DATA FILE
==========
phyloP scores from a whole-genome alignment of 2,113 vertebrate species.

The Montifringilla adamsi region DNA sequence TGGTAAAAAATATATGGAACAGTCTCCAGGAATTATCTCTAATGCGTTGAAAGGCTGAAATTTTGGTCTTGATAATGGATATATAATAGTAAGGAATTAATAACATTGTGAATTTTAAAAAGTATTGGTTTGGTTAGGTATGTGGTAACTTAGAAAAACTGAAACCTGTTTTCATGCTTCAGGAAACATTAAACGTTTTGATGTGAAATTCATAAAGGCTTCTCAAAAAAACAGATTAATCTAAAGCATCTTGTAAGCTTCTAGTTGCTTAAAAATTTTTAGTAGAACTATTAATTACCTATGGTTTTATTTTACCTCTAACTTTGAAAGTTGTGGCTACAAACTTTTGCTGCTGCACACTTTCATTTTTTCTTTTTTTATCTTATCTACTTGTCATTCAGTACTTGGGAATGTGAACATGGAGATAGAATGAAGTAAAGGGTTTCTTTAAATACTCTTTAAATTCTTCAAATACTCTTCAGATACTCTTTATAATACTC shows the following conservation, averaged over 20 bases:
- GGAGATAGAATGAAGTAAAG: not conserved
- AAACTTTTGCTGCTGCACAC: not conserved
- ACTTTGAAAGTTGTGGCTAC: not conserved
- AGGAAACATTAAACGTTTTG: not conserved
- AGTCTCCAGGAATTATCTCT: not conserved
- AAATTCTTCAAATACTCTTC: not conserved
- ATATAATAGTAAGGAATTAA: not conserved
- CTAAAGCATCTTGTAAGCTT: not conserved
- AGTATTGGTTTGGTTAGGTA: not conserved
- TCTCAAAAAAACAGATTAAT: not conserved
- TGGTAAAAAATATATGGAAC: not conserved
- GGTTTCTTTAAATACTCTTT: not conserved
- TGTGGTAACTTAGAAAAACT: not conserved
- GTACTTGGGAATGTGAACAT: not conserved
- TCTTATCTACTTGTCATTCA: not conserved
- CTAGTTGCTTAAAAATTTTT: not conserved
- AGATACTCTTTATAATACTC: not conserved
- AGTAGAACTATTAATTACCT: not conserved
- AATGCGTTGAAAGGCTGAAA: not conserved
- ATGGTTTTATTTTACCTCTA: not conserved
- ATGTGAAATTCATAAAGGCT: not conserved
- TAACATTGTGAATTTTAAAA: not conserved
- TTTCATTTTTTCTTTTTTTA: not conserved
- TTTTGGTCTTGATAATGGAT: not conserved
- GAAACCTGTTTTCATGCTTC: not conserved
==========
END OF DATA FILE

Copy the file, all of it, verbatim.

phyloP scores from a whole-genome alignment of 2,113 vertebrate species.

The Montifringilla adamsi region DNA sequence TGGTAAAAAATATATGGAACAGTCTCCAGGAATTATCTCTAATGCGTTGAAAGGCTGAAATTTTGGTCTTGATAATGGATATATAATAGTAAGGAATTAATAACATTGTGAATTTTAAAAAGTATTGGTTTGGTTAGGTATGTGGTAACTTAGAAAAACTGAAACCTGTTTTCATGCTTCAGGAAACATTAAACGTTTTGATGTGAAATTCATAAAGGCTTCTCAAAAAAACAGATTAATCTAAAGCATCTTGTAAGCTTCTAGTTGCTTAAAAATTTTTAGTAGAACTATTAATTACCTATGGTTTTATTTTACCTCTAACTTTGAAAGTTGTGGCTACAAACTTTTGCTGCTGCACACTTTCATTTTTTCTTTTTTTATCTTATCTACTTGTCATTCAGTACTTGGGAATGTGAACATGGAGATAGAATGAAGTAAAGGGTTTCTTTAAATACTCTTTAAATTCTTCAAATACTCTTCAGATACTCTTTATAATACTC shows the following conservation, averaged over 20 bases:
- GGAGATAGAATGAAGTAAAG: not conserved
- AAACTTTTGCTGCTGCACAC: not conserved
- ACTTTGAAAGTTGTGGCTAC: not conserved
- AGGAAACATTAAACGTTTTG: not conserved
- AGTCTCCAGGAATTATCTCT: not conserved
- AAATTCTTCAAATACTCTTC: not conserved
- ATATAATAGTAAGGAATTAA: not conserved
- CTAAAGCATCTTGTAAGCTT: not conserved
- AGTATTGGTTTGGTTAGGTA: not conserved
- TCTCAAAAAAACAGATTAAT: not conserved
- TGGTAAAAAATATATGGAAC: not conserved
- GGTTTCTTTAAATACTCTTT: not conserved
- TGTGGTAACTTAGAAAAACT: not conserved
- GTACTTGGGAATGTGAACAT: not conserved
- TCTTATCTACTTGTCATTCA: not conserved
- CTAGTTGCTTAAAAATTTTT: not conserved
- AGATACTCTTTATAATACTC: not conserved
- AGTAGAACTATTAATTACCT: not conserved
- AATGCGTTGAAAGGCTGAAA: not conserved
- ATGGTTTTATTTTACCTCTA: not conserved
- ATGTGAAATTCATAAAGGCT: not conserved
- TAACATTGTGAATTTTAAAA: not conserved
- TTTCATTTTTTCTTTTTTTA: not conserved
- TTTTGGTCTTGATAATGGAT: not conserved
- GAAACCTGTTTTCATGCTTC: not conserved